Opinion of the Court
modation of the opposing interests of the State and the defendant. We are persuaded, by both traditional and modern practice and the importance of the constitutional interest at stake, that the State's argument must be rejected.
"Historical practice is probative of whether a procedural rule can be characterized as fundamental," Medina, 505 U. S., at 446. In this case, unlike in Medina, there is no indication that the rule Oklahoma seeks to defend has any roots in prior practice. Indeed, it appears that a rule significantly more favorable to the defendant has had a long and consistent application.
We turn first to an examination of the relevant common-law traditions of England and this country. The prohibition against trying the incompetent defendant was well established by the time Hale and Blackstone wrote their famous commentaries. 4 W. Blackstone, Commentaries *24 ("[I]f a man in his sound memory commits a capital offence . . . [a]nd if, after he has pleaded, the prisoner becomes mad, he shall not be tried: for how can he make his defence?"); 1 M. Hale, Pleas of the Crown *34-*35 (same). The English cases which predate our Constitution provide no guidance, however, concerning the applicable standard of proof in competency determinations. See Trial of Charles Bateman (1685), reported in 11 How. St. Tr. 464, 467 (1816), and Hawles, Remarks on the Trial of Mr. Charles Bateman, 11 How. St. Tr. 474, 476 (1816) (noting that the court in the 1685 trial incurred "censure" for proceeding to trial with a doubt as to the defendant's competence); Kinloch's Case (1746), 18 How. St. Tr. 395, 411 (1813); King v. Steel, 1 Leach 452, 168 Eng. Rep. 328 (1787).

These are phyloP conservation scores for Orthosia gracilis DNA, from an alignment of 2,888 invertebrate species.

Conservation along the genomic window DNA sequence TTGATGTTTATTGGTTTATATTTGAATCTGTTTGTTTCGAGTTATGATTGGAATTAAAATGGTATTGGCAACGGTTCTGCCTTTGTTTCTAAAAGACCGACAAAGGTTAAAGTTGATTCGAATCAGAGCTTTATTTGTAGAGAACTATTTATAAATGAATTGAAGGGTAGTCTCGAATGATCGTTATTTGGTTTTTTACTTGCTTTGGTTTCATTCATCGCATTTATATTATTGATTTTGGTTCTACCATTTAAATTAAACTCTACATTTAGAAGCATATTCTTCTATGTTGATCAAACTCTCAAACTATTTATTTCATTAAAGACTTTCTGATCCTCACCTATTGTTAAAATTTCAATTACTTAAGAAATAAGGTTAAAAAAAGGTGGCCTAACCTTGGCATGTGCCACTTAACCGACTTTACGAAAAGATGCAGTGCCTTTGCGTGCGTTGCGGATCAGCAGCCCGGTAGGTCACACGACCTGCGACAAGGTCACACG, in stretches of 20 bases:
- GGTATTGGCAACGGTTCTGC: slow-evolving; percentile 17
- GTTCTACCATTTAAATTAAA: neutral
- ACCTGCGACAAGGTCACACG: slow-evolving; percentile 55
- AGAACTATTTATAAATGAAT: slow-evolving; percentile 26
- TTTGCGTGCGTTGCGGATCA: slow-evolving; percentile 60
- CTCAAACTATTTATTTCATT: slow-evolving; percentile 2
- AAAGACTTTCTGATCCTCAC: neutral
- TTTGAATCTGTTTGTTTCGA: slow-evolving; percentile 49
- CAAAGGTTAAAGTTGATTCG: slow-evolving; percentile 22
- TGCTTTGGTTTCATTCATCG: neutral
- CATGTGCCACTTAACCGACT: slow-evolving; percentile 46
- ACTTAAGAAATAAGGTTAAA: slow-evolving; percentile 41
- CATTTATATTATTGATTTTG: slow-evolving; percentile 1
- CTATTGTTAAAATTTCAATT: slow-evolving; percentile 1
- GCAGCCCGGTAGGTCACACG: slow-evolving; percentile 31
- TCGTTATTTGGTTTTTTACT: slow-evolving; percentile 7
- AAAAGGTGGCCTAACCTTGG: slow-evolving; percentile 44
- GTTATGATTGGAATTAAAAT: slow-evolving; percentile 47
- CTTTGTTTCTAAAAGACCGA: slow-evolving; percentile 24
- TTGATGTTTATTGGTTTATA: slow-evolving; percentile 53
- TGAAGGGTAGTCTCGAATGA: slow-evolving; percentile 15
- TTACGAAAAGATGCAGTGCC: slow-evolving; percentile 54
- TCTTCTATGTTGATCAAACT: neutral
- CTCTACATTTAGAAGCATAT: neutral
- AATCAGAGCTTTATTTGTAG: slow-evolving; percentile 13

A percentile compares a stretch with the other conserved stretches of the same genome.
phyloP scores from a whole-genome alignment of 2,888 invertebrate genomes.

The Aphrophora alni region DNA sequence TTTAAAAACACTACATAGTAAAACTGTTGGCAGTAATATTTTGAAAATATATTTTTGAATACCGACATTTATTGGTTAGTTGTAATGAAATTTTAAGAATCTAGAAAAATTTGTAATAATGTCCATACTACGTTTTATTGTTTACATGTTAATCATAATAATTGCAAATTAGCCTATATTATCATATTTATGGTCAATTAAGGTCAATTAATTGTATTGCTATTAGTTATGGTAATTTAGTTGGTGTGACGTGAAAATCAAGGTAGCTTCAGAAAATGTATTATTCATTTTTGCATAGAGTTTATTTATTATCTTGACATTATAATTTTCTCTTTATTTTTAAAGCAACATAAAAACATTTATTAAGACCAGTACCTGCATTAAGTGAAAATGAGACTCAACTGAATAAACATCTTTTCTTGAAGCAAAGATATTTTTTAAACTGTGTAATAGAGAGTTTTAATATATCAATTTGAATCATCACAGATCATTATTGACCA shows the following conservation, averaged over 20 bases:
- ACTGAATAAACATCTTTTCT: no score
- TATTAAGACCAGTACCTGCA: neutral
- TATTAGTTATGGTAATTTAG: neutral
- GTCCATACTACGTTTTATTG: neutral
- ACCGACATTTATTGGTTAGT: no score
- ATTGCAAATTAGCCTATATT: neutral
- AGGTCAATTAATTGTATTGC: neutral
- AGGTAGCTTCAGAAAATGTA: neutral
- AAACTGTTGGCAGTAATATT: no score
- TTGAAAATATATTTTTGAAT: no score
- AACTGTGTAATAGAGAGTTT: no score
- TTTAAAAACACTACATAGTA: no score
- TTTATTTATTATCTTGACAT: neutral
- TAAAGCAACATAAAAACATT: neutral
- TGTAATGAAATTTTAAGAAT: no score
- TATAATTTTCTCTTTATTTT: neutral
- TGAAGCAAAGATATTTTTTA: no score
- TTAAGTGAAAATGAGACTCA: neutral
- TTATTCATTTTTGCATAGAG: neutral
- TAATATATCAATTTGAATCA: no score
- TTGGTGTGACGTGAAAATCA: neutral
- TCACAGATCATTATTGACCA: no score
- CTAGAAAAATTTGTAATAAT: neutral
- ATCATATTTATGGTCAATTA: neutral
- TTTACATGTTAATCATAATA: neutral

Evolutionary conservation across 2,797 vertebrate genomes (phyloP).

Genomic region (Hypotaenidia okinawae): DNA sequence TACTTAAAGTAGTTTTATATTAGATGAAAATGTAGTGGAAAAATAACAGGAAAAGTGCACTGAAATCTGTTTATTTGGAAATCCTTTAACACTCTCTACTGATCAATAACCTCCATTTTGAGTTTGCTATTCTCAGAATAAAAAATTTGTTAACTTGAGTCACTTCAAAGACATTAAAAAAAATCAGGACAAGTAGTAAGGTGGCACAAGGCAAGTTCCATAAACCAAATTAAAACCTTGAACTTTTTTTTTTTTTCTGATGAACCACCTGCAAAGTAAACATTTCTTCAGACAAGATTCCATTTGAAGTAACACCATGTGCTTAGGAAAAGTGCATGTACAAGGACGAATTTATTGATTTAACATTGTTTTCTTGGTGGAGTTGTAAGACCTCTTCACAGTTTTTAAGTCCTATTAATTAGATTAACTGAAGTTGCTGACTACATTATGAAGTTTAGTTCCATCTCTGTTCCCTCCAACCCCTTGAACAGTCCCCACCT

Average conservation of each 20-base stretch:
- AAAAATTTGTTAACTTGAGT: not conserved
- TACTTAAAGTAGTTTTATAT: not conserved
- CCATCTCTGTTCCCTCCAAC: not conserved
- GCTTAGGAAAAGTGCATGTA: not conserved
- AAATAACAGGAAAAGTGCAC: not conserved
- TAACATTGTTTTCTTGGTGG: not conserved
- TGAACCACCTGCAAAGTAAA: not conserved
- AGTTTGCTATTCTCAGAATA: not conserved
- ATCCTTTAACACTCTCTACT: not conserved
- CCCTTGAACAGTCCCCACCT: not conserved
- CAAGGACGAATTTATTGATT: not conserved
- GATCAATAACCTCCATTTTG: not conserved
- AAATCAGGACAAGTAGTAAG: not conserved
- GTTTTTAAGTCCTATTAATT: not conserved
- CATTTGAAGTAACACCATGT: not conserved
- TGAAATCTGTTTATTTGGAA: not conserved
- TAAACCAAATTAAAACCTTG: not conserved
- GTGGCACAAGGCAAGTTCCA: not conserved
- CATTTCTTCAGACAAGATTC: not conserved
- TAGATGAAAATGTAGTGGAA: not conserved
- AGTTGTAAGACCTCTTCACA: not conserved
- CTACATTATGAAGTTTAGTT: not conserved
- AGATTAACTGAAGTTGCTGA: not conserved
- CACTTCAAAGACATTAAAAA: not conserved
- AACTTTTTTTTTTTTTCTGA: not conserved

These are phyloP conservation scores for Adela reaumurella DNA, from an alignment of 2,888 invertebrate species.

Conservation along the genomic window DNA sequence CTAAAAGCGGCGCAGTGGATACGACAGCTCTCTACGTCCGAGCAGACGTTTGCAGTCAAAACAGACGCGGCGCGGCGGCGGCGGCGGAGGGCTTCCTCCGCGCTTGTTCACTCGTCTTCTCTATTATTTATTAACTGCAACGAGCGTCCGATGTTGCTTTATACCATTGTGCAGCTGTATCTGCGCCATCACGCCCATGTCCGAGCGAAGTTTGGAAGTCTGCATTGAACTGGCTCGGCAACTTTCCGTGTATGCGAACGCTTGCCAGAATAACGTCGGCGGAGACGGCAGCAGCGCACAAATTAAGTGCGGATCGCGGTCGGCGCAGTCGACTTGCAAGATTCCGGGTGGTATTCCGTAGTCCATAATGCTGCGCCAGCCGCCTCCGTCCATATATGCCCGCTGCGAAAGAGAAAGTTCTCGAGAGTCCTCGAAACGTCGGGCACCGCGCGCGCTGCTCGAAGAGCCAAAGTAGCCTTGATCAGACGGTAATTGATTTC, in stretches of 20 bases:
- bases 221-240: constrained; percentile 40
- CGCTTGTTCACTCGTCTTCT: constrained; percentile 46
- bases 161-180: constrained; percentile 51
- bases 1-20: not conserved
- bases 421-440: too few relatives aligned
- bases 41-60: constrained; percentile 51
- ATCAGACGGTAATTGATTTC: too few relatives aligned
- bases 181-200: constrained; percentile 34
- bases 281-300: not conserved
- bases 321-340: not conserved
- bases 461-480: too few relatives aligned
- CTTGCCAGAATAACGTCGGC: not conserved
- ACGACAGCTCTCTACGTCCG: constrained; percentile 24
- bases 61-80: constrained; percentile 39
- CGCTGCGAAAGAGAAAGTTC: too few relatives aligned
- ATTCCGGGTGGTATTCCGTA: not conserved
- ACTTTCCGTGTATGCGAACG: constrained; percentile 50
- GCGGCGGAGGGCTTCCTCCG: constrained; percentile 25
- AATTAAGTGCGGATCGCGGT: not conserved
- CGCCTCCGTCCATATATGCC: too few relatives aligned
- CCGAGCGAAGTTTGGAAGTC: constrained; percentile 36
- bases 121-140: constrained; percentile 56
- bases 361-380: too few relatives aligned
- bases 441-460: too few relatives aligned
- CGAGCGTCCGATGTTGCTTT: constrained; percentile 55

Beginning in the late 18th century, cases appear which provide an inkling of the proper standard. In King v. Frith, 22 How. St. Tr. 307 (1790), for example, the court instructedPage: Index Previous 2 3 4 5 6 7 8 9 10 11 12 13 14 15 16 Next
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